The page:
Growing use of iron fist by the Modi government – the diplomat
In this May 30, 2020 photo, Indian migrant workers and their children look out of their train window in Prayagraj, India, as they return to their villages due to the lockdown, which has forced them out of the cities.
Credit: AP Photo / Rajesh Kumar Singh
More than 600 people, including prominent activists, lawyers and intellectuals, have lashed out against Narendra Modi’s “bullying tactics” “to silence all those who criticize” his policies and actions. They released a statement in support of human rights activist Harsh Mander last week, hours after his home and office, including the children’s homes he runs in New Delhi, were raided by officials. Directorate of Enforcement, a government agency that fights against financial crime.
A staunch critic of the Modi government, Mander has highlighted the plight of migrant workers, who have borne the brunt of severe Modi closures to contain the spread of COVID-19 infections.
The raids on Mander’s premises in the capital closely followed similar raids on Bollywood actor Sonu Sood. Sood had come to the aid of thousands of stranded migrant workers and helped them return home to their villages during the lockdown. His efforts had left the government furious as it exposed the colossal failure of the government’s response to the pandemic and its callous lockdown strategy.
Authorities not only raided the homes and offices of Sood and Mander, but also charged them with tax evasion.
During its seven years in power, the Modi government has endeavored to project an image of self-reliance, of promoting inclusiveness (“sabka saath sabka vikaas“) and bringing”heartache”(Prosperity) to the country. And any person or group who tore up that claim and exposed the lies, whether activists, media portals, journalists, actors or students, had to face the iron fist. of the BJP government on criminal charges, tax raids, indefinite imprisonment, and other forms of intimidation.
The purpose of such intimidation is not only to silence these critics, but to send a warning to others about what to expect if they do not side with the government.
Outraged by these coercive tactics, the signatories of the declaration said the raids on Harsh Mander were “part of an ongoing chain of abuses of state institutions to threaten, intimidate and try to silence all critics of the government.” current. The Constitution of India and the law of the land will prevail, exposing these intimidating tactics for exactly what they are: an abuse of state institutions in an attempt to curtail all of our rights. “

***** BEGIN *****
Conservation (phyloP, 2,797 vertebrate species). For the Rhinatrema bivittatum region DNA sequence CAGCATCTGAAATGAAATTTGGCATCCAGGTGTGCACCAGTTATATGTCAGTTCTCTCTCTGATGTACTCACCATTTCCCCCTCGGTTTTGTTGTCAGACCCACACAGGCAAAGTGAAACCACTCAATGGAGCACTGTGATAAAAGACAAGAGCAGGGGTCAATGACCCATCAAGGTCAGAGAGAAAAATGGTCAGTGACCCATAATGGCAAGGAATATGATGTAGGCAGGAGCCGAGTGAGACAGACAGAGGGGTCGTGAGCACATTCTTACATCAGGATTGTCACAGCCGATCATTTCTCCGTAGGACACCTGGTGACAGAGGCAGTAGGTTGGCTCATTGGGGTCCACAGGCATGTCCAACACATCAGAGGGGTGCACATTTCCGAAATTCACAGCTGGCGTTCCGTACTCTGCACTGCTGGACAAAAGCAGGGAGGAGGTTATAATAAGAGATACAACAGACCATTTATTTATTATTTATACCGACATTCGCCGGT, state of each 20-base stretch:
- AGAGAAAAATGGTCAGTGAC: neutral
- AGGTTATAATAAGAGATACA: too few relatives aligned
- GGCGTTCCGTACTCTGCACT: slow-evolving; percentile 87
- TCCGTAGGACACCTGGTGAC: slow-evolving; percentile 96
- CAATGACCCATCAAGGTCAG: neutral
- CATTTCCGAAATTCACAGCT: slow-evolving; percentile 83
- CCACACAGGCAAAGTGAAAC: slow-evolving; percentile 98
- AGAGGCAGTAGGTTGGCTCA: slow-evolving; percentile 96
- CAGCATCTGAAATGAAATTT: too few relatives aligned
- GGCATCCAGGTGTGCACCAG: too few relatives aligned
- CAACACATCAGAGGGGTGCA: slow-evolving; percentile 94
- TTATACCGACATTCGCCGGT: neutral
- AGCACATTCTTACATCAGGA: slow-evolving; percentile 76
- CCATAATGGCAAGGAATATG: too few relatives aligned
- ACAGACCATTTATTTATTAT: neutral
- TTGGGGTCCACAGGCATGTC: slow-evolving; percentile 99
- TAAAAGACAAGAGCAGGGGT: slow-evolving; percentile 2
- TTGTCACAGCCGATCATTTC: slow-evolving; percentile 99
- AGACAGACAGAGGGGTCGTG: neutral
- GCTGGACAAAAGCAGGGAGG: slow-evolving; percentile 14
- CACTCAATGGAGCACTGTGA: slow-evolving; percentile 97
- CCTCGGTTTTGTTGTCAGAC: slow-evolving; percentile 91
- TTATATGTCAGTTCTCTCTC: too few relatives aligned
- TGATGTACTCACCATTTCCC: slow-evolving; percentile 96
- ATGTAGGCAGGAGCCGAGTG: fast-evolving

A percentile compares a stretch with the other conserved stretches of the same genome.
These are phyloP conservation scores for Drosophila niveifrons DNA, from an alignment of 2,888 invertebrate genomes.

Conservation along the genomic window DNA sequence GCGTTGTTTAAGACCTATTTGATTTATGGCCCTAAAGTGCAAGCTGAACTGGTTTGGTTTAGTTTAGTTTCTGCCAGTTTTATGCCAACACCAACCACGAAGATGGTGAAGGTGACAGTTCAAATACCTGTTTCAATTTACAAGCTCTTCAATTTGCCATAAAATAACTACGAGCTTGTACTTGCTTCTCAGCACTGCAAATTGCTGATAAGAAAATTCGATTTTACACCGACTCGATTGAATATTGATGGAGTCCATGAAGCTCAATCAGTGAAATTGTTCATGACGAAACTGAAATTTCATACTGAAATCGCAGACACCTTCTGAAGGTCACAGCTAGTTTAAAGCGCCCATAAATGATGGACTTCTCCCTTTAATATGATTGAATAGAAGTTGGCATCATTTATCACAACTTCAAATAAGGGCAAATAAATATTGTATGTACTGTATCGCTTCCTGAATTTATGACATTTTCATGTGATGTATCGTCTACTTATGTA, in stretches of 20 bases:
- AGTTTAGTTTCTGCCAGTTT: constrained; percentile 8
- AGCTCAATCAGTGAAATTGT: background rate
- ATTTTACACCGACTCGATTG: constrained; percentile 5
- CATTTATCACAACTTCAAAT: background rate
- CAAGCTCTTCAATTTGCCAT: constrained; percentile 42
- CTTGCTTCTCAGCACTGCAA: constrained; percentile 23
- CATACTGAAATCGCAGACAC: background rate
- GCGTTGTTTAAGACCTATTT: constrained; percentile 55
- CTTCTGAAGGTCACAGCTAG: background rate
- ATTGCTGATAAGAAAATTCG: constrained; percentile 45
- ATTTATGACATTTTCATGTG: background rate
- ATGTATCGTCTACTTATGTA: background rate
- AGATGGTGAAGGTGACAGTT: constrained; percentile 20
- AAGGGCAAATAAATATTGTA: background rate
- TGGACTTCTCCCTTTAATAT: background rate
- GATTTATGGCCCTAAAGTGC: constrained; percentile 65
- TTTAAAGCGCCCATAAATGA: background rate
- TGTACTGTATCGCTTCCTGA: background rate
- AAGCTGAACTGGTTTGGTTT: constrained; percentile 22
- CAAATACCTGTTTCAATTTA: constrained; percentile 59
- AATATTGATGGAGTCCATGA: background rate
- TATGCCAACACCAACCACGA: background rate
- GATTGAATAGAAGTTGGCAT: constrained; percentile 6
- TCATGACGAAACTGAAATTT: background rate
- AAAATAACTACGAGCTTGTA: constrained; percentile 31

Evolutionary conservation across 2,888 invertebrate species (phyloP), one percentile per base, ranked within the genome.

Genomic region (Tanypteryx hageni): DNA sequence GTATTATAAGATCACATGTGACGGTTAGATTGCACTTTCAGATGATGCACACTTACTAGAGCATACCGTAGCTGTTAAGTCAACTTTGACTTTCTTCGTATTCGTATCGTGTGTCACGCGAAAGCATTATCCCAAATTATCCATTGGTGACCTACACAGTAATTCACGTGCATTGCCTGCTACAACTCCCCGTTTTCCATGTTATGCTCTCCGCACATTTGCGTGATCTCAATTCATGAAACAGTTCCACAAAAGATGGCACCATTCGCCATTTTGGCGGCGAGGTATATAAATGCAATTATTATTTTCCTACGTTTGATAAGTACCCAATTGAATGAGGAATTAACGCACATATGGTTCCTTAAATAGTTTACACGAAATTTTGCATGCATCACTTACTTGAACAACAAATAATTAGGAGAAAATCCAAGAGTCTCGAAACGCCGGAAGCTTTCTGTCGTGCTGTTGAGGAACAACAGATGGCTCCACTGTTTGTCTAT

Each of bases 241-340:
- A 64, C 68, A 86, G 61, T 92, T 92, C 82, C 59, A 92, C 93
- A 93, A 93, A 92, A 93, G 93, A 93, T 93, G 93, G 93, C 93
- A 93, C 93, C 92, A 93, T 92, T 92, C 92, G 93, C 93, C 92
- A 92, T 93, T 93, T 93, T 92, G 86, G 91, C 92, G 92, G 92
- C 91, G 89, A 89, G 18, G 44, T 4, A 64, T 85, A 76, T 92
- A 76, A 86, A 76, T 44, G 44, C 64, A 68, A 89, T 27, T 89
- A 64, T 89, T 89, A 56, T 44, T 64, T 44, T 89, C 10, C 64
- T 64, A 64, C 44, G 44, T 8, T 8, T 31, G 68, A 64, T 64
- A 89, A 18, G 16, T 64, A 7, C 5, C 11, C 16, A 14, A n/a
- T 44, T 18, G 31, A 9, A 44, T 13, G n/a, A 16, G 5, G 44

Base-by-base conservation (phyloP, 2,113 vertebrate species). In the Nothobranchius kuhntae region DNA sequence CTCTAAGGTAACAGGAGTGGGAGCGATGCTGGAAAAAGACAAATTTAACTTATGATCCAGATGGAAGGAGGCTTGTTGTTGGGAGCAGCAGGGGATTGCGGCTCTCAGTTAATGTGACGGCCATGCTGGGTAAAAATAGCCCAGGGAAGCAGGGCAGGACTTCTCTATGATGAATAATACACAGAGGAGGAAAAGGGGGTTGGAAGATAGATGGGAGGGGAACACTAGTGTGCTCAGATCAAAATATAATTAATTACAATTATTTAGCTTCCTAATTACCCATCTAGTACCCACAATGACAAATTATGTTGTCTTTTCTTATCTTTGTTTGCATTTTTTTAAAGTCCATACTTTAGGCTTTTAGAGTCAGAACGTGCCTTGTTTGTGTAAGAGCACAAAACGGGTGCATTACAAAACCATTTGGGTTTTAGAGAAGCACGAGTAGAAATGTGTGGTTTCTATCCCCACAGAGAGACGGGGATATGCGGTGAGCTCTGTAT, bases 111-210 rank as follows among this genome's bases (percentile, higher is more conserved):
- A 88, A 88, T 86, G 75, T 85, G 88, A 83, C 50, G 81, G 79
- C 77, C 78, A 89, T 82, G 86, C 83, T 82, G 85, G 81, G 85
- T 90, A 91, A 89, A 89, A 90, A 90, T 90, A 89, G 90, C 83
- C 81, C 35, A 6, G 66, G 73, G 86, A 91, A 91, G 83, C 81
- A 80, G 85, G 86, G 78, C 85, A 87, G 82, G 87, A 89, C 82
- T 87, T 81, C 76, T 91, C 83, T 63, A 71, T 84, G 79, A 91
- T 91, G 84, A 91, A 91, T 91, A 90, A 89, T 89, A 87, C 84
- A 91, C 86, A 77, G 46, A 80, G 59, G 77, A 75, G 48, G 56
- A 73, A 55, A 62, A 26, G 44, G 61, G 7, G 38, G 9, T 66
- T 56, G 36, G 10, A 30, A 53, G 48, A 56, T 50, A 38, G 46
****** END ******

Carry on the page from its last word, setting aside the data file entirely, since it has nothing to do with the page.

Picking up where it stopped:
Intrepid by the raids that lasted four days, Sood tweeted that he was “busy looking after a few guests” (that is, the tax officers who raided his house), and therefore was unable to help the public. He has since resumed his civil service.
Two weeks ago, the online news portals Newslaundry and NewsClick were also the subject of tax raids, described as “investigations”. Both websites, which are among the few mavericks in India’s generally flexible media landscape, have tirelessly exposed the Modi government’s community agenda. They also highlighted the government’s mismanagement of the deadly second wave of COVID-19.
The BJP-led government has worked on a two-pronged strategy of polarizing society along religious lines to unleash community hatred on the one hand and create an environment of fear on the other. He sows fear in the hearts not only of members of India’s religious minorities, but also of critics who denounce his divisive agenda.
He also engaged in chauvinism, which served as a useful tool to ostracize his detractors as “anti-nationals” and to reserve them under the draconian Prevention of Illegal Activities Act (UAPA). Students like Umar Khalid, who questioned controversial citizenship laws, and activists challenging the abuse of tribal rights have been charged under the UAPA. It has been a year since Khalid was convicted on specious sedition charges and although nothing has been proven to date, he continues to languish in Delhi’s Tihar prison awaiting a bail hearing.
It has been a year since the Modi government passed controversial farm laws through parliament. These laws remove the minimum support price hitherto guaranteed by the government for crops. This will leave farmers vulnerable to exploitation by legal persons.
The Modi government used force to muzzle opposition to these farm laws. Despite his multiple attempts to crush the protests, thousands of farmers have camped along the Delhi border for nearly a year now, demanding a complete repeal of the laws. To date, 700 farmers have died in protest, including several during police interventions.
Modi did not hesitate to use the state apparatus to silence critics and crush dissenting voices. Significantly, while his government failed to take action against people like BJP politician Kapil Mishra, who fanned the flames of community hatred and violence in Delhi, which led to the riots in the north- east of Delhi in 2020, he called all these women participating in peaceful sit-ins at Shaheen Bagh in the capital.
Strikingly, despite Modi’s persistent attempts to project a picture of India as all-good, the international community has noted with concern the shrinking space for democratic rights and freedom in the country. . During Modi’s recent visit to US Vice President Kamala Harris urged the Indian Prime Minister to defend democracy and to “protect” and “strengthen democracies”. We need to strengthen “democratic principles and institutions within our respective countries,” she said.
As long as the BJP government enjoys a numerical majority in parliament and state legislatures and continues to win elections, it is doubtful whether it will initiate a much needed course correction.